Monday, August 24, 2015

Natural Bridges National Monument, Utah


This monument includes three natural "bridges" of stone, which are different from arches in this area. The bridges are made from erosion through the years by water moving through the rock. Arches are made by other types of erosion.

In order to actually see these bridges up close, you have to hike down to them. Otherwise, you're standing there on the overlook and seeing a rock area with trees and other plants. On occasion, the bridge just blends into the other rock areas. Still, it's a beautiful area, with lots of canyons and rocks worn through the years. You can see the arch below, behind the trees in the middle of the photo.

I elected to hike down to the second bridge, it was labeled as "strenuous", but they've timed it at 1 hour round trip. Going down into the canyon is the easy part, gravity really helps. Most of the trail  consisted of steps either carved into the rock walls or made and cemented in place.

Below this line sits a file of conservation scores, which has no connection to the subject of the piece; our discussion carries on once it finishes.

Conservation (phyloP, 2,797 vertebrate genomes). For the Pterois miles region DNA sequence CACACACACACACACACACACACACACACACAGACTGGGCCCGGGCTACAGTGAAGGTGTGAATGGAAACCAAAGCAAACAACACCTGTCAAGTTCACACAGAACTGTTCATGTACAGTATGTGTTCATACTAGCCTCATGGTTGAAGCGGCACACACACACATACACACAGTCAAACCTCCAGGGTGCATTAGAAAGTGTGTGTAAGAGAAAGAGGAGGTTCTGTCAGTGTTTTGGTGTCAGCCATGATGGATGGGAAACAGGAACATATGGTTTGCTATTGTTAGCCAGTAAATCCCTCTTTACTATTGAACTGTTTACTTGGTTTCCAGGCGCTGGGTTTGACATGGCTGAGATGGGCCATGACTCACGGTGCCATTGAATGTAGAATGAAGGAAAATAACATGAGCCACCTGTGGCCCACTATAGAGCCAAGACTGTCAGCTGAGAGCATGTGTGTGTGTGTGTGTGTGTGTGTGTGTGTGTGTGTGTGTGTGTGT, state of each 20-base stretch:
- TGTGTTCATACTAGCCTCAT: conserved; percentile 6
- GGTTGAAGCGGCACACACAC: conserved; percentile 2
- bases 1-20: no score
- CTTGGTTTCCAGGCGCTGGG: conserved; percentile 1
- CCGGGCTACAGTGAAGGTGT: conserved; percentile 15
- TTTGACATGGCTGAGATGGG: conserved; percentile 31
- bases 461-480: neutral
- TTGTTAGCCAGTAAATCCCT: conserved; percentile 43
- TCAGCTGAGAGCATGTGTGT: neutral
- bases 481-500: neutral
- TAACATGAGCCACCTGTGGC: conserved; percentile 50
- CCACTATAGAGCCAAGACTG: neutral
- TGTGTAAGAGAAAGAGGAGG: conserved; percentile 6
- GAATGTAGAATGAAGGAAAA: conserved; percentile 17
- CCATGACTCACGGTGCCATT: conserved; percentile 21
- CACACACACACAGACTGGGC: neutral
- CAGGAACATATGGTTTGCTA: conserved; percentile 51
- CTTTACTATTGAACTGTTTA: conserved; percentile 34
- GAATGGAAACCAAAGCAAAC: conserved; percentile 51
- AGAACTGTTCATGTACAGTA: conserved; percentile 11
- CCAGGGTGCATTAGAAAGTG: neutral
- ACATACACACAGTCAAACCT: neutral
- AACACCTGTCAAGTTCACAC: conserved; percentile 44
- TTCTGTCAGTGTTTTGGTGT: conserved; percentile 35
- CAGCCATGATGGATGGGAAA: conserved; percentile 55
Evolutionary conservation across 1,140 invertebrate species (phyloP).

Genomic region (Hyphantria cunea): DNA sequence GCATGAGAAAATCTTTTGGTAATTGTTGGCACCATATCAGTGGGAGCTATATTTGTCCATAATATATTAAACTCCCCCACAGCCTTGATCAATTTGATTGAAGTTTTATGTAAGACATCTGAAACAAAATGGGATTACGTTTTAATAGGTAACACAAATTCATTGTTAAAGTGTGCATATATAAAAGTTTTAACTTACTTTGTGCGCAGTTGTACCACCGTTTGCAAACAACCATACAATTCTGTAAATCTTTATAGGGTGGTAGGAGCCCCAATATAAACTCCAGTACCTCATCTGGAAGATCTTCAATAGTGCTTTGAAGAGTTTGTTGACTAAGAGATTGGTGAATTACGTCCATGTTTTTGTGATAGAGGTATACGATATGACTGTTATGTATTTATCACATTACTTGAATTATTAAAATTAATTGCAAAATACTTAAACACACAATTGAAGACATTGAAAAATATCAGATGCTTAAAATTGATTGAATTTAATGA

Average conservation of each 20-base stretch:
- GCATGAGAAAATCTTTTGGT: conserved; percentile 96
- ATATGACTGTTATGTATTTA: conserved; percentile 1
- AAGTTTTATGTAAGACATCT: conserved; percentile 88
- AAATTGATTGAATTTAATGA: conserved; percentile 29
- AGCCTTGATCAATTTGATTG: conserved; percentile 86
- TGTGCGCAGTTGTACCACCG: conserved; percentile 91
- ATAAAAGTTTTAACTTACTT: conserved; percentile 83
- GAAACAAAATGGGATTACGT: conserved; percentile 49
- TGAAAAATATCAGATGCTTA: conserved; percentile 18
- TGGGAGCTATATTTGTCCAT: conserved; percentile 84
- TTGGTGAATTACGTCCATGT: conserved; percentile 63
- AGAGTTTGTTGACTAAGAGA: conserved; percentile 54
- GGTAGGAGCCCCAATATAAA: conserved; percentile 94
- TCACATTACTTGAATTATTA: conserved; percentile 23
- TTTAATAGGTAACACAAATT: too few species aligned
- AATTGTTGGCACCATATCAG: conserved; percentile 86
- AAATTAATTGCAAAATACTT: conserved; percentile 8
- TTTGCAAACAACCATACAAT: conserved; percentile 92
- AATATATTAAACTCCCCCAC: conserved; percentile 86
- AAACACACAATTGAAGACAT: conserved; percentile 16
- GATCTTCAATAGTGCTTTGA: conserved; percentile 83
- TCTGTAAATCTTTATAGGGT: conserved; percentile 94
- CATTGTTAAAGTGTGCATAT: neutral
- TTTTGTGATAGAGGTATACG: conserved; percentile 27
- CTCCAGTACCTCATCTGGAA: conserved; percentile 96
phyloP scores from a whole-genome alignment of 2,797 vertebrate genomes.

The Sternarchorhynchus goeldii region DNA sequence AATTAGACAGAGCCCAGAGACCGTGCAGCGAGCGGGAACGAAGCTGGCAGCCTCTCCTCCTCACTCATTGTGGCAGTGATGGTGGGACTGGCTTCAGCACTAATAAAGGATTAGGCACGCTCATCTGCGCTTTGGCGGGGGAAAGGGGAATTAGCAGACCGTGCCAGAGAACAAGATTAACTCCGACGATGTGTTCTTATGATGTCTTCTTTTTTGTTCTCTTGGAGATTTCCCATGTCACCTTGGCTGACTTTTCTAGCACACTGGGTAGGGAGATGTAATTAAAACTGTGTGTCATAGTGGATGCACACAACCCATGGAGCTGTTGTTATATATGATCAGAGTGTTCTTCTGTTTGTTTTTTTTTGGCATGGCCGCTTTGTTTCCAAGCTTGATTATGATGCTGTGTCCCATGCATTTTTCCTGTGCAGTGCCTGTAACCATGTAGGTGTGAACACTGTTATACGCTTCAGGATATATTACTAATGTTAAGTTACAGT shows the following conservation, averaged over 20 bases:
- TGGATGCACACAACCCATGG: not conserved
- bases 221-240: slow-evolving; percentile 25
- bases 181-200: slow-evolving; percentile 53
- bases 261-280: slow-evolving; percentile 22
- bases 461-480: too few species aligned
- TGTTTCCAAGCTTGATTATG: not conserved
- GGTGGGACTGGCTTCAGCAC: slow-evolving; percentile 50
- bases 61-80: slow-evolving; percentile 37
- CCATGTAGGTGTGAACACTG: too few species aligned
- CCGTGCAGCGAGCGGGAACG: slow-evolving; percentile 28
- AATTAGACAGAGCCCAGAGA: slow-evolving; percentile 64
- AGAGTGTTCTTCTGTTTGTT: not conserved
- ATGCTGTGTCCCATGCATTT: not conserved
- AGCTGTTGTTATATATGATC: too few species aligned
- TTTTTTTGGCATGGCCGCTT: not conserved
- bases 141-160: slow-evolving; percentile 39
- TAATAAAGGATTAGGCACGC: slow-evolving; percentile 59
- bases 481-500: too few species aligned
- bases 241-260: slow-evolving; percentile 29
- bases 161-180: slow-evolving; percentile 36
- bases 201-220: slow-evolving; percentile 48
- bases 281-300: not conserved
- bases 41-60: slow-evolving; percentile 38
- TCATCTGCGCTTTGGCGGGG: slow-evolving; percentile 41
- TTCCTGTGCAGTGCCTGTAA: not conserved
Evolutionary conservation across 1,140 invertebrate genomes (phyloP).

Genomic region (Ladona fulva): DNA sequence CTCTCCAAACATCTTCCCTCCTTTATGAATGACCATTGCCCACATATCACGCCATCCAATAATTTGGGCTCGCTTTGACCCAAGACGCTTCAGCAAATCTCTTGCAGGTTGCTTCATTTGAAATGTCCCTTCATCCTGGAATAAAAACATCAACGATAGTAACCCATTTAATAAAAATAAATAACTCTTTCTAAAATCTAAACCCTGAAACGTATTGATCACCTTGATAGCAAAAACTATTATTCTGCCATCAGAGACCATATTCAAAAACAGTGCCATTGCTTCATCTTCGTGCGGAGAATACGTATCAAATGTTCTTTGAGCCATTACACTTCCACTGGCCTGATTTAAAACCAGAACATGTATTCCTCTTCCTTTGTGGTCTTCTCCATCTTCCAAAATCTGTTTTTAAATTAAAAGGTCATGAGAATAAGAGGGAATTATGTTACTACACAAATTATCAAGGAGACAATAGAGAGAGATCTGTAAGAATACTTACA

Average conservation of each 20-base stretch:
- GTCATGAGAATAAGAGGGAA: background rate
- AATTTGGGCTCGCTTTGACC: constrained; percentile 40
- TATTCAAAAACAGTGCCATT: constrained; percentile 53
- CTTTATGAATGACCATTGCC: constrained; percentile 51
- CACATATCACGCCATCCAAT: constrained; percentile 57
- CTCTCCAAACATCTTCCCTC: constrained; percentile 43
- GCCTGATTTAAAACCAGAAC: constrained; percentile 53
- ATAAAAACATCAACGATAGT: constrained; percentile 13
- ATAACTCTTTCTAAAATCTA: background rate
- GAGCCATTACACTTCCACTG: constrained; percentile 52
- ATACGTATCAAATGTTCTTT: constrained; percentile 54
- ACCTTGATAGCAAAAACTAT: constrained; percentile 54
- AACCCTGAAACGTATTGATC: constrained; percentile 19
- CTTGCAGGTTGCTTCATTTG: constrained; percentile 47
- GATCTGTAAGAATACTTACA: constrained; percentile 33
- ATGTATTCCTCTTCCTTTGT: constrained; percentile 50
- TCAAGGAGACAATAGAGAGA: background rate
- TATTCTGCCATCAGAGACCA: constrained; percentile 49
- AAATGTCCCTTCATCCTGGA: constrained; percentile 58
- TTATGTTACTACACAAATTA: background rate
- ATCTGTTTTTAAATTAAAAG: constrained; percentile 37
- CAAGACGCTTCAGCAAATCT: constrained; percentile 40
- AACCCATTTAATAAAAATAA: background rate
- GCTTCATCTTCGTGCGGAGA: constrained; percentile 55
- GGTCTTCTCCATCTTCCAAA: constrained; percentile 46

In a few places they had guardrails to hold onto because the rock was very steep, even when steps were carved into them. In one place, there was a small ladder.

When I finally arrived at the canyon floor and walked over to the arch, it was massive and very impressive. It was red rock, arching over 200' over my head and spanned 200 feet from side to side. The canyon floor at that point was full of rocks and water still flows through the arch, as evidenced by some standing water off to the side.

The next arch was totally different and as you can see by the photo below, it pretty much blends into the scenery.

I wasn't planning on hiking down to this one, since the hike up from the canyon floor was hot and I'm still having trouble with the high elevation and lack of oxygen. However, it wasn't that far and it was labeled only "moderate", not strenuous. So, I decided to go for it. It was impressive when I got down the trail, but I liked the red rock one better. This one is only about 100' high, and the span was only 180'.
Most of the rest of the scenery looks typically like the photo below - canyons shaped by water, wind and time.



  1. Amazing photos. Doubt that I could have made the hike so thanks so much for showing the arches to the rest of us.

    1. Thanks - I've been pushing the hiking lately - and paying for it!